Defination of dating
To understand radiometric dating techniques, you first have to have an understanding of what is being measured, how the measurement is being made and the theoretical as well as practical limitations of the system of measurement being used.As an analogy, say you find yourself wondering, "How warm (or cold) is it outside?
The method is also technically challenging because lead can "leak" out of many types of rocks, sometimes making the calculations difficult or impossible.
Say a second friend who is aware of this arrangement visits and notices that your carton of ice cream contains 70 raisins and 10 chocolate chips.
She declares, "I guess you went shopping about three days ago." How does she know this?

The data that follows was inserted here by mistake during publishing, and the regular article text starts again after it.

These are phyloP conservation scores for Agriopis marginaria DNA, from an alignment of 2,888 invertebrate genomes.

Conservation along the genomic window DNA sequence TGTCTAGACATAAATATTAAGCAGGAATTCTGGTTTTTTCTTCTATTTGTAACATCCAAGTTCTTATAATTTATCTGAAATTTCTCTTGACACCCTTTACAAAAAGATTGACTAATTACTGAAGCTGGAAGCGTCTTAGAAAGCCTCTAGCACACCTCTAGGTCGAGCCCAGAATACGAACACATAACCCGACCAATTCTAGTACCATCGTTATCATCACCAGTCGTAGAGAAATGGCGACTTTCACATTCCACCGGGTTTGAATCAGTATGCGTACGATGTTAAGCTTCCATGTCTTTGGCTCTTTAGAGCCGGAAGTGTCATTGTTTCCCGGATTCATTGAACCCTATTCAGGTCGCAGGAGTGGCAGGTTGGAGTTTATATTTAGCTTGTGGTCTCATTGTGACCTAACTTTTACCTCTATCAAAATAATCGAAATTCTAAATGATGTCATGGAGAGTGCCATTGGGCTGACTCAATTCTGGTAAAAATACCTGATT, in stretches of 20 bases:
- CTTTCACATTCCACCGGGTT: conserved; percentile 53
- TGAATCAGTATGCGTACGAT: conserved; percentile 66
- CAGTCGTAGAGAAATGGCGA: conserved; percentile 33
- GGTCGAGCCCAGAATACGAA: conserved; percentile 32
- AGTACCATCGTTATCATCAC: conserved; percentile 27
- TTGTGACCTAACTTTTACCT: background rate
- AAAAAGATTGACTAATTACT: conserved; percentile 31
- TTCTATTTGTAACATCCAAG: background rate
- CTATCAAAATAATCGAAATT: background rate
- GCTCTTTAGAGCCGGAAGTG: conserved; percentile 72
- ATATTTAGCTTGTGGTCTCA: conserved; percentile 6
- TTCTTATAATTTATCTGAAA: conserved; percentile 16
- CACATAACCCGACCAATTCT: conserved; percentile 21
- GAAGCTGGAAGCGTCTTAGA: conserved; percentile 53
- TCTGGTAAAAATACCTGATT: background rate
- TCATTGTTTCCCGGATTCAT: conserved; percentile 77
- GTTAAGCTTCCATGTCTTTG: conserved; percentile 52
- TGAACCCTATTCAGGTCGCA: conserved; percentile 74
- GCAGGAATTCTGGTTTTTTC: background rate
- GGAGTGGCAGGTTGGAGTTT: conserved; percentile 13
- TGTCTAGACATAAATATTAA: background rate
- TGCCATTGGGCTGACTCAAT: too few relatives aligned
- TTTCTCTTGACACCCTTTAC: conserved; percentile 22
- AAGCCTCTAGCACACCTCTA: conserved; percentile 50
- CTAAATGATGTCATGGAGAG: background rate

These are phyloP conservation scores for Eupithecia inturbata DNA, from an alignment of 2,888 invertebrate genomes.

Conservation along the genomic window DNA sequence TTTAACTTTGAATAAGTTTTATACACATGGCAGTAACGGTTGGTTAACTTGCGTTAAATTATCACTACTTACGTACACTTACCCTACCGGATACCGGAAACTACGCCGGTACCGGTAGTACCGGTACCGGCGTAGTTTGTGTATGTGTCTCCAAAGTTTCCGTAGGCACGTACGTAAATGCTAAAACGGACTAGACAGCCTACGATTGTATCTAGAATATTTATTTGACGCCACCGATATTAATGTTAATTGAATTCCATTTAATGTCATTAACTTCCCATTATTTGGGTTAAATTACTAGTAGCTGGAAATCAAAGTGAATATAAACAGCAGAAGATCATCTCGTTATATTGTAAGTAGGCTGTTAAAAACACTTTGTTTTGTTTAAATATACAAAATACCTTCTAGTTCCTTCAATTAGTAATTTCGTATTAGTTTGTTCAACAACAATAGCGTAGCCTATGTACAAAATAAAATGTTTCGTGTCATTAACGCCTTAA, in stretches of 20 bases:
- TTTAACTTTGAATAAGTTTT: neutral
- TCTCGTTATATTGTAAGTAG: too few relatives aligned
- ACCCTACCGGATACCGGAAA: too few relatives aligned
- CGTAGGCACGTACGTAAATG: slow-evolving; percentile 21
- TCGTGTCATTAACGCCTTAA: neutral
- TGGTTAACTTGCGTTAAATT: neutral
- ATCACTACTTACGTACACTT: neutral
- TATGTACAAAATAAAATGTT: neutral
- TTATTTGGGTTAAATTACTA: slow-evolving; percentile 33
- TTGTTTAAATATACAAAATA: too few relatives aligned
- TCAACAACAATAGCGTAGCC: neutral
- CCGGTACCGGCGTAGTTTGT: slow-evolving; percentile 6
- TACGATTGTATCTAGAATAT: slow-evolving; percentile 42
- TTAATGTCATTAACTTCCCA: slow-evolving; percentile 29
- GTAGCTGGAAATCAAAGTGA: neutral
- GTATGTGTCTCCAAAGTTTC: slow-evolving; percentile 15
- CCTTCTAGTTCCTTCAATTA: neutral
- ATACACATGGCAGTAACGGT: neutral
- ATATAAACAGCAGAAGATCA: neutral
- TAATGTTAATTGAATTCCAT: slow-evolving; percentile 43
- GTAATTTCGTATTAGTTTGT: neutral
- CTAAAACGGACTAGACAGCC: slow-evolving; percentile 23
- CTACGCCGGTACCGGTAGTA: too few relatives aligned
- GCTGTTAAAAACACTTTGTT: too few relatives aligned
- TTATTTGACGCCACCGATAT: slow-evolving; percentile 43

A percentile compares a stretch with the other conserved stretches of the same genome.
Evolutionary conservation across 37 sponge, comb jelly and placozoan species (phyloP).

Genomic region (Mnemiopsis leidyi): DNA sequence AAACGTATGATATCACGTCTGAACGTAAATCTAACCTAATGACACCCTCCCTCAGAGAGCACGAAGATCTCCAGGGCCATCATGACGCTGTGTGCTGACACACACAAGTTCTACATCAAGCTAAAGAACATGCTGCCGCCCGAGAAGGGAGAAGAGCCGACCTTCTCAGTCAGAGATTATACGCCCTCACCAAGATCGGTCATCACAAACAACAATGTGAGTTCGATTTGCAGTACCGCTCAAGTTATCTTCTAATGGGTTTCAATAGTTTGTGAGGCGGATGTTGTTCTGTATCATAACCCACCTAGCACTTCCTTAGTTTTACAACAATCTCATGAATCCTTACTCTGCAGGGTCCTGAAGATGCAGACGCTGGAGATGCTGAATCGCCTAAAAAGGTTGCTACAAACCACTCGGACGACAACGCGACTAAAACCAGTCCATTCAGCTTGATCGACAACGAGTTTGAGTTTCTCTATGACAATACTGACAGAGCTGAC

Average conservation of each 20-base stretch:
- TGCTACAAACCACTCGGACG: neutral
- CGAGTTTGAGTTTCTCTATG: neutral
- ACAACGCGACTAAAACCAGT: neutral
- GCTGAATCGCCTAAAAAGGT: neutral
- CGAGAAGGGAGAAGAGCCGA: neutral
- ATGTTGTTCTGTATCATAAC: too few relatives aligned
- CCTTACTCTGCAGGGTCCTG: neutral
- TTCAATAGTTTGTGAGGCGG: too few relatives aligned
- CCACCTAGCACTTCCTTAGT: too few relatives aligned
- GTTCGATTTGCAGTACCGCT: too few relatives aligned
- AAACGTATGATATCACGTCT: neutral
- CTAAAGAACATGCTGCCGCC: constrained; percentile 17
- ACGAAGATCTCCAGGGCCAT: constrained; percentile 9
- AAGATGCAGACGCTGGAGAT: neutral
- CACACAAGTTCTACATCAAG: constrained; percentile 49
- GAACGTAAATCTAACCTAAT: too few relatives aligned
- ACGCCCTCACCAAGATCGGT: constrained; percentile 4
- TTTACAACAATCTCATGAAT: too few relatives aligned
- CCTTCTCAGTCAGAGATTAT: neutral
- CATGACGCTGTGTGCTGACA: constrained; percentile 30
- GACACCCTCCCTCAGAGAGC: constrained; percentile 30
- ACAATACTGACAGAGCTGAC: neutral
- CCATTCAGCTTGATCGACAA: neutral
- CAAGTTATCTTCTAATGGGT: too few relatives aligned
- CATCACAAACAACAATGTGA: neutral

You also need to know when you can or cannot apply a particular type of device to the task at hand; for example, if you want to know how hot it is on the inside of an active wood stove, you probably understand that putting a household thermometer intended to measure body temperature inside the stove is not going to prove helpful.
Be aware also that for many centuries, most human "knowledge" of the age of rocks, formations such as the Grand Canyon, and everything else around you was predicated on the Genesis account of the Bible, which posits that the entire cosmos is perhaps 10,000 years old.
Calculations involving radioactive isotopes are more formal but follow the same basic principle: If you know the half-life of the radioactive element and can measure how much of each isotope is present, you can figure out the age of the fossil, rock or other entity it comes from.